Dillon Buchanan

Software Engineer

Hello there! I'm Dillon Buchanan, a software developer and all-around programming enthusist working in Boston. I love creating great software!


Benefiting With The Decorator Pattern

It's really tough to develop well written code. Luckily, object-oriented developers have been gifted a series of programming patterns to make their job easier. These patterns are a set of proven techniques that promote proper code reuse as well as application design. And, while there are many patterns to draw from, few are more beneficial than the decorator pattern.

The decorator pattern is one of the most important object-oriented patterns a developer has available to them. For those whom are not familiar with the pattern:

The decorator pattern is a design pattern that allows behavior to be added to an individual object, either statically or dynamically, without affecting the behavior of other objects from the same class.

The best way to illustrate the benefits of the decorator pattern is with an example. Consider this: you are tasked with developing code that will write a string to a file. Your boss asks you to not only write the data but to also log what data is being written as well as time how long it takes to write.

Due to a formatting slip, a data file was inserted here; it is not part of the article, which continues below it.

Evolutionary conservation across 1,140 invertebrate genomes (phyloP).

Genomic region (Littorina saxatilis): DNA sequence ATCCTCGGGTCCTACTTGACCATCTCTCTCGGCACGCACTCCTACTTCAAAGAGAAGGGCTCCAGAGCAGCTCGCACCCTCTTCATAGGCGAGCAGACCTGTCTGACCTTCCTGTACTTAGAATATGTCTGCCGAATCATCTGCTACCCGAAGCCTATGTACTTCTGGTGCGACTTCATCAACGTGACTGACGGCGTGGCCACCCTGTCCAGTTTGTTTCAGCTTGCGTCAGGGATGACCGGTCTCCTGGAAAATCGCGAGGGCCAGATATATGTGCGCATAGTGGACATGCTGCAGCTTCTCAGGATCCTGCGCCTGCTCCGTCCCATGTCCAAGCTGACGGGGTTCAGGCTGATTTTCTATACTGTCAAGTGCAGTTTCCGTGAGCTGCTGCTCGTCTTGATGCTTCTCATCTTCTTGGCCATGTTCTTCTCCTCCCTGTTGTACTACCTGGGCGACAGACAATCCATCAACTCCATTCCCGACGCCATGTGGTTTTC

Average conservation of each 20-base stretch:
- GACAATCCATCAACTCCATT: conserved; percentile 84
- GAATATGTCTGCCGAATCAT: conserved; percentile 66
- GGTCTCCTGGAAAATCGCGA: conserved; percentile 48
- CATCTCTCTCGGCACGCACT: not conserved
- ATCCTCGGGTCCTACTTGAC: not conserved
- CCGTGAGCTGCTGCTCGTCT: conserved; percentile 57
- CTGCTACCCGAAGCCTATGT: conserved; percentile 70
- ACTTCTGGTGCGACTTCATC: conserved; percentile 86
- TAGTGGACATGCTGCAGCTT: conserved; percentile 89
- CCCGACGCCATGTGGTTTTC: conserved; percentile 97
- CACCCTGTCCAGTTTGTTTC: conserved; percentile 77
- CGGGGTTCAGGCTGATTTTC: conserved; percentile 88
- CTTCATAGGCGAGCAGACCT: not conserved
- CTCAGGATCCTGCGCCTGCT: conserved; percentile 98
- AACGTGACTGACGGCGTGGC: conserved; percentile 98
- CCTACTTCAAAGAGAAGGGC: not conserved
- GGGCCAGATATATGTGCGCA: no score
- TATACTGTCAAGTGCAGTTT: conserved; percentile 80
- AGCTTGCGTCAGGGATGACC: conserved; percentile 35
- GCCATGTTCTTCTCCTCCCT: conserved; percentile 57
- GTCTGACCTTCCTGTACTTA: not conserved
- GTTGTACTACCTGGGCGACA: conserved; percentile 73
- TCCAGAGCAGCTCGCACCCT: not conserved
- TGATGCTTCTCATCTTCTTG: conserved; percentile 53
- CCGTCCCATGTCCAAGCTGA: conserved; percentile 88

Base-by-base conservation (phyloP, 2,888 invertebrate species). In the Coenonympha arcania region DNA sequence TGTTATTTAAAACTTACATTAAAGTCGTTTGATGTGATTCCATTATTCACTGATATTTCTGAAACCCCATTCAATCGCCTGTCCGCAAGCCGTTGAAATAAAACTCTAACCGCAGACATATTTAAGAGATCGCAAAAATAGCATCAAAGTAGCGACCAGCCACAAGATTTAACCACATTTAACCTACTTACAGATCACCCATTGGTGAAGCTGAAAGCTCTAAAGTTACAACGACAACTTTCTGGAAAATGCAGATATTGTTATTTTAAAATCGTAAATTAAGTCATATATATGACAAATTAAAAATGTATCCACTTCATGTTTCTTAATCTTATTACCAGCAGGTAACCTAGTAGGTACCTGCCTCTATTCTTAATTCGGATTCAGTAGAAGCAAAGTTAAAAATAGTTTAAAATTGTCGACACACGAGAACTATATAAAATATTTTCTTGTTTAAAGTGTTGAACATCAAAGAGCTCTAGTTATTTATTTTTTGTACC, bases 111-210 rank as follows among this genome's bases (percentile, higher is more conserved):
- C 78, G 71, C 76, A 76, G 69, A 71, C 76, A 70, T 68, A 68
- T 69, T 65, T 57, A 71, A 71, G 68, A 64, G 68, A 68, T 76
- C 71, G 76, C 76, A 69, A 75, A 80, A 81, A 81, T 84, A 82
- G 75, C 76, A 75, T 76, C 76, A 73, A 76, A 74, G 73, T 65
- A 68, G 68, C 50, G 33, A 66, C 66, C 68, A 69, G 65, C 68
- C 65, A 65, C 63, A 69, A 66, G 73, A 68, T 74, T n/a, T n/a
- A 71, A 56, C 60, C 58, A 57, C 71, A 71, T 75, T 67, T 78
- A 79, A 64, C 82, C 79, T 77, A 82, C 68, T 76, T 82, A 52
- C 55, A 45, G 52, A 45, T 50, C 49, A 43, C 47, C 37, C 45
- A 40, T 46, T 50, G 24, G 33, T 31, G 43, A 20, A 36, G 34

Given the requirements above, you might set out to solve your boss' problem by writing the following code:

class FileWriter {
    public void Write(string data) {
        Log.Info("Writing data to file: " + data);
        Timer.Start();
        File.Write("c:\log.txt", data);
        Timer.End();
    }
}

Great! You completed each requirement given by your boss, the code works and everyone is happy. However, now imagine your boss comes back and tell you that he also needs you to develop code that will write data to two other locations: a network socket and the application console. For writing data to the network, you are asked to log the data being written and the time it takes to write - much like the file writer. However, for the application console, you are asked just to write the data being written - not the time it takes.